Brad CallaughanMonday, 30 April 2012 11:05
Capital Investment, Ensuring Sales Aren’t Weak After Making Significant Investments in Plant and Equipment: Start-up Mentor Brad Callaughan
How can I ensure my sales can support a large capital investment?
I'm starting a business that requires a fair amount of machinery and equipment.
How can I ensure that I don't make a huge initial outlay only for me to desperately play catch-up if sales aren't as strong?
Firstly, research; secondly, cashflow forecast; and thirdly, testing.
Every business should research their venture. A lot of new ventures never consider research as they feel that it is a mainstream business that would be required.
This is not the case. If you are planning on starting a new business that requires a large amount of funds you would be crazy to first not research:
There is always a risk in business, but by doing the research you can make it a calculated risk.
After collecting all this data you would prepare a cashflow forecast. Based on the information collected you can prepare a forecast to show your projected sales and running expenses. This will show your monthly commitment and the sales you will need to break even.
There are companies that publish benchmarking data for particular industries. You can use this information to base your sales estimates off. The Australian Taxation Office also publishes benchmarking data that has been collected from tax returns in real time.
If you have performed the detailed research, you should have a fairly good idea of the demand, the price you can charge and the likelihood of customers dealing with you. This will be the focus of your marketing strategy on how to attract customers and giving them a reason to buy from you.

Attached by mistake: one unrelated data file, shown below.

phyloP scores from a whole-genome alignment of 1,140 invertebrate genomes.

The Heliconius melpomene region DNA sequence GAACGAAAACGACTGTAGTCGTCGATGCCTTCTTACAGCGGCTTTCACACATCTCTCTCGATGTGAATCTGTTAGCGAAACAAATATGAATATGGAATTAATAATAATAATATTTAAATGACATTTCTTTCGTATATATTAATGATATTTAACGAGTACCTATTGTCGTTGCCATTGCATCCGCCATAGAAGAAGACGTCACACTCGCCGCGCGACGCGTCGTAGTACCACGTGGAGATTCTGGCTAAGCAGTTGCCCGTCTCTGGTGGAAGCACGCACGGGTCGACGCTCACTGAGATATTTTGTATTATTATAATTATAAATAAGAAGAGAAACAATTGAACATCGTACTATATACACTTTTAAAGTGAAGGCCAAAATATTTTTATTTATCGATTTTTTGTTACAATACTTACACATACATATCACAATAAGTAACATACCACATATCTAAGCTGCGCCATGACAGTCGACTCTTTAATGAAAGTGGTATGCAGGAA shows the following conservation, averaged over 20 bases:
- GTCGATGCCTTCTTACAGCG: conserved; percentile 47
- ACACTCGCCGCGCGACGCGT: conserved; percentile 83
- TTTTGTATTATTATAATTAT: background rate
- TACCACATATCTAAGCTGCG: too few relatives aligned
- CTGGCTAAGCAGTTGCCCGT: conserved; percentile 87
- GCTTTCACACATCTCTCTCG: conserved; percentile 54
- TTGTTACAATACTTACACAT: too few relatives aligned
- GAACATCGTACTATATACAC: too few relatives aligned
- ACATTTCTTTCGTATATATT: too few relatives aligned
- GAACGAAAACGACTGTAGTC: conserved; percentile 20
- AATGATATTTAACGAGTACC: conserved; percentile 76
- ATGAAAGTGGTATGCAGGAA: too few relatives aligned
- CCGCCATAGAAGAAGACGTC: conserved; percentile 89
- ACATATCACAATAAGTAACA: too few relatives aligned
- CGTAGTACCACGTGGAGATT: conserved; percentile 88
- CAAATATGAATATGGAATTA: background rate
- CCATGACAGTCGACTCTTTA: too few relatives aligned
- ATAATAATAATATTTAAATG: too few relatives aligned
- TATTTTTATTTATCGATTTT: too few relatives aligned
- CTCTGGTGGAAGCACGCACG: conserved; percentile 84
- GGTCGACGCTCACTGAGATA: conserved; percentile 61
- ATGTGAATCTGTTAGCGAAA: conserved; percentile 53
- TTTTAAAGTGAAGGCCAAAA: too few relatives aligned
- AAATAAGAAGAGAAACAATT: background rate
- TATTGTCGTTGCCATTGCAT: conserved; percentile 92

Your main concern is achieving sales, which is reliant on your marketing and customer service strategy along with your reputation and the job you provide.
Thirdly, I would look at testing. If there is a large upfront commitment for plant and equipment, I would aim to start small and then add or expand once the sales begin to flow.
This of course would be subject to what sort of business you were operating and the plant you required. Hence starting with one excavator and truck instead of a fleet of three.
Brad Callaughan, of Callaughan Partners, has more than nine years’ professional accountancy experience. He has worked in senior management roles within taxation and business services dealing with a number of clients from a range of business sectors.
Ask Brad or any other StartupSmart Mentor a question here.
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